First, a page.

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The demand for GPUs has decreased in the last quarter, according to the graphic company Jon Peddie Research. Overall, manufacturers’ GPU shipments decreased by 1.5 percent between the first and the second quarter of this year. Since GPUs are used to create cryptic currency, the end of the cryptic currency era seems to be in sight.

During 2017 and early 2018, people will use the computing power of Nvidia and AMD GPUs to create new crypto currencies, including bitcoin. But the crypto market has fallen, and that has made GPU-mining too inefficient to make money.

AMD and Nvidia were, according to a report on Venturebeat.com, hit hardest. The number of AMD and Nvidia transmissions fell by 12.3 percent and 7 percent respectively. Intel, which creates integrated graphics for its CPUs, grew by just 3 percent.

The PC market is showing more stabilisation and now seems to have shed the gold rush of cryptomining, according to Jon Peddie’s report. All in all, the volume slipped away, albeit with occasional highlights for the market. But we can mark the first quarter of 2018 as the last resurgence of cryptomining fever. Desktop GPUs, which were part of mining installations, have returned to their normal volume.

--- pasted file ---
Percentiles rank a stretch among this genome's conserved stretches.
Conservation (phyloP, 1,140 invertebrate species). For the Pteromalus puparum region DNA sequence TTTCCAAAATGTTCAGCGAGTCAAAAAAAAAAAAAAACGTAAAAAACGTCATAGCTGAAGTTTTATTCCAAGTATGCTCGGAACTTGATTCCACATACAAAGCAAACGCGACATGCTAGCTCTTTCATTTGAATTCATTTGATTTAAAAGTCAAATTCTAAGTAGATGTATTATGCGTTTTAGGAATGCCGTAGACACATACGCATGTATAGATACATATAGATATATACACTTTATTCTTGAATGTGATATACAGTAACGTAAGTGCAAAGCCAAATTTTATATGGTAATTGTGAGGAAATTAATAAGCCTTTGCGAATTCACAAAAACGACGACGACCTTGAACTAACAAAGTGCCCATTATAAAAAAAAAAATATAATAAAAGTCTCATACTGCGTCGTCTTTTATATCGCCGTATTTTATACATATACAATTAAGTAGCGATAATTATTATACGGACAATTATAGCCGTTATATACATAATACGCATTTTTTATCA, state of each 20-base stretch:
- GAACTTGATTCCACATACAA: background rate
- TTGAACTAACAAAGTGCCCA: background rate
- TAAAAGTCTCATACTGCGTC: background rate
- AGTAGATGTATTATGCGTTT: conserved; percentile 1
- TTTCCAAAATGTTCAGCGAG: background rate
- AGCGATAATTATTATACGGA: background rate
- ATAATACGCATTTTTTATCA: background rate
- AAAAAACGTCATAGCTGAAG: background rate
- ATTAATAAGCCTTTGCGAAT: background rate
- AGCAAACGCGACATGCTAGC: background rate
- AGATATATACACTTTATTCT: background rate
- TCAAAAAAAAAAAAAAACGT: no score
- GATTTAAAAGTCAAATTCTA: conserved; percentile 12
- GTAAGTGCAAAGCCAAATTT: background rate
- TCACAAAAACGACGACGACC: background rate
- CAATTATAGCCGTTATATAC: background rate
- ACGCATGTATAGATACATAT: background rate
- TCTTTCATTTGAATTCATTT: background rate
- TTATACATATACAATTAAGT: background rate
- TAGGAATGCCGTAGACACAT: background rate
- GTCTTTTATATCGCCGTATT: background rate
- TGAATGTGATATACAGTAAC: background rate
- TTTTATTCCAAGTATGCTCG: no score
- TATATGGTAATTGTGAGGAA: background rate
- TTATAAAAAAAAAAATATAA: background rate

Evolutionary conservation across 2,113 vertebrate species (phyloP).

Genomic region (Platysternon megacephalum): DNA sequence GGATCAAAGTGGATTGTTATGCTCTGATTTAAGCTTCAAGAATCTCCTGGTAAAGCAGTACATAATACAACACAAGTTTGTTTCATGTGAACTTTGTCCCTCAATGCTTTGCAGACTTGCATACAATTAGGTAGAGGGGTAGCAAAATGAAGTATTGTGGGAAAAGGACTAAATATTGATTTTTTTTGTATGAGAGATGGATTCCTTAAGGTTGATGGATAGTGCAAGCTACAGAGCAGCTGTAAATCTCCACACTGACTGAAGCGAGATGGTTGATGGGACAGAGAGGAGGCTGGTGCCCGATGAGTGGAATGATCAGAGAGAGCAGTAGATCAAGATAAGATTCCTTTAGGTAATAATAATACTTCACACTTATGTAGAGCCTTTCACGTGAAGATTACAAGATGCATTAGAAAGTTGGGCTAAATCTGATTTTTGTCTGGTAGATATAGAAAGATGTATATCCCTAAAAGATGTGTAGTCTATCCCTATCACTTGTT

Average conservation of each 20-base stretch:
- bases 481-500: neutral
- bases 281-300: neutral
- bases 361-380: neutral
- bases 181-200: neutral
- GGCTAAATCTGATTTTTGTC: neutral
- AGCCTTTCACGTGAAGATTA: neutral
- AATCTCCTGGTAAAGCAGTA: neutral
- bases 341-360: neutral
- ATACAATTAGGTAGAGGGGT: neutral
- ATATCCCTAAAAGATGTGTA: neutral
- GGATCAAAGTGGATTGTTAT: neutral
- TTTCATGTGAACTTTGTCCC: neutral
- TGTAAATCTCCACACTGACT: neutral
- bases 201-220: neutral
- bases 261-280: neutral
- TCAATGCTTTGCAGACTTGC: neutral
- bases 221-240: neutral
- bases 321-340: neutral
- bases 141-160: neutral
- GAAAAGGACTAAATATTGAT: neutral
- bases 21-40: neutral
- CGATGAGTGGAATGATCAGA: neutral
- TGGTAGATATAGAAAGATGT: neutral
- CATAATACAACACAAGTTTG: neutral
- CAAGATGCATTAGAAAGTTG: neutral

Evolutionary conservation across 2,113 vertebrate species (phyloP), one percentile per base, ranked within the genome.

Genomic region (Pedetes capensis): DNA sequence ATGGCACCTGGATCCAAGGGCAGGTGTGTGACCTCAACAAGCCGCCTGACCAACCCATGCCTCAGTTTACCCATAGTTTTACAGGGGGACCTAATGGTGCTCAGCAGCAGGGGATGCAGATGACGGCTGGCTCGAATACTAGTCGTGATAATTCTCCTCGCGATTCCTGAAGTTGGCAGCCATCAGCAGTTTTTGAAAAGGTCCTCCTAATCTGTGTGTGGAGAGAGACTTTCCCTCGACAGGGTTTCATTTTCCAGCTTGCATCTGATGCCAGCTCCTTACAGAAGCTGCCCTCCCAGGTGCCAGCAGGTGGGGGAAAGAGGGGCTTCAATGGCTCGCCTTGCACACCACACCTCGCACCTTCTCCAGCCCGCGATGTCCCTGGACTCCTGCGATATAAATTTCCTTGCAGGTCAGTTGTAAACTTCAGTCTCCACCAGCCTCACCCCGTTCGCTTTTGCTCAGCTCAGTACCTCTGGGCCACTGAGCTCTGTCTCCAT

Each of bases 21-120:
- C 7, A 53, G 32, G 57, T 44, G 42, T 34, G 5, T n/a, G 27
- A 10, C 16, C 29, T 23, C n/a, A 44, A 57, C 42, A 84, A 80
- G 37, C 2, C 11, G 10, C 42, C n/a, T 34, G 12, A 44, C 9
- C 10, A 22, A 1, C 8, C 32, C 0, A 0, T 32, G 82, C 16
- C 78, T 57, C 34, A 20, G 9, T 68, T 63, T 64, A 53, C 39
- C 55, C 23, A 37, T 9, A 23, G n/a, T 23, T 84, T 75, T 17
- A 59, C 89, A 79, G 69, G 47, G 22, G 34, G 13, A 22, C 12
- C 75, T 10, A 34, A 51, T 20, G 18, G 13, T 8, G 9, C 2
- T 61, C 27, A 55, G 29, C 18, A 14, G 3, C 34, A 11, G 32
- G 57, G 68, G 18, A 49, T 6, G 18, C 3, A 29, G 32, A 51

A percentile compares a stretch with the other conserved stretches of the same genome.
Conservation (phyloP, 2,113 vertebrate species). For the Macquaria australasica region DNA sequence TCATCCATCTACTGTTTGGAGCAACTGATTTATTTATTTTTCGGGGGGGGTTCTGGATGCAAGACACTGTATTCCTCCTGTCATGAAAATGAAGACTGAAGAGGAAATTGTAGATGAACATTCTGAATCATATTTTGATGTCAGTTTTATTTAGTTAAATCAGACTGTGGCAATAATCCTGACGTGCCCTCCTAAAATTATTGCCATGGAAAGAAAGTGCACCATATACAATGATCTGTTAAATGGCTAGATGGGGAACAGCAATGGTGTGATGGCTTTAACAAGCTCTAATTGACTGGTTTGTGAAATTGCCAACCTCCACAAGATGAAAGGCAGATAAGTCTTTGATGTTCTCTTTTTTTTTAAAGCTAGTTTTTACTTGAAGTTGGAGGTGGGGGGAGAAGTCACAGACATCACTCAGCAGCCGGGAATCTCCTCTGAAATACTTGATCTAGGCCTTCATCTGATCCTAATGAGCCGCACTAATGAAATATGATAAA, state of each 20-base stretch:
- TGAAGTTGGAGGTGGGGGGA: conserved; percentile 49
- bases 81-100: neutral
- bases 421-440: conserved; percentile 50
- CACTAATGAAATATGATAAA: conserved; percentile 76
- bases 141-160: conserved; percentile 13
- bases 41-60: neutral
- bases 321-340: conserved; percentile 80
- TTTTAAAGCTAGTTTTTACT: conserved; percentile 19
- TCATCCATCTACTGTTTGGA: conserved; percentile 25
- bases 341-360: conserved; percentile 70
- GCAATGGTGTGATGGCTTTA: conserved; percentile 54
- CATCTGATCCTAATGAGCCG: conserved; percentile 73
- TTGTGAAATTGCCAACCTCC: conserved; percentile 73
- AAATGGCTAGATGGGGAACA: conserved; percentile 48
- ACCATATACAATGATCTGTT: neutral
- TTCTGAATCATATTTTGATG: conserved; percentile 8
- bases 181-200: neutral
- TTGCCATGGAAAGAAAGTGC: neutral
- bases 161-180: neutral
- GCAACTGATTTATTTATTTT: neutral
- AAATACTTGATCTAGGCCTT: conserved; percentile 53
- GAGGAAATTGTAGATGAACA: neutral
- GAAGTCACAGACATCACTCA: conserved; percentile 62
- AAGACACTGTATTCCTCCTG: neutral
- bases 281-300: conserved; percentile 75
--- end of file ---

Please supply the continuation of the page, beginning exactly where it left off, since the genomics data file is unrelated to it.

Where in 2017 it could be difficult to buy a 10-series GTX GPU (and soon the RTX series) from Nvidia or AMD’s Radeon or Vega cards, they should now be back in stock everywhere.

This news article was automatically translated from Dutch to give Techzine.eu a head start. All news articles after September 1, 2019 are written in native English and NOT translated. All our background stories are written in native English as well. For more information read our launch article.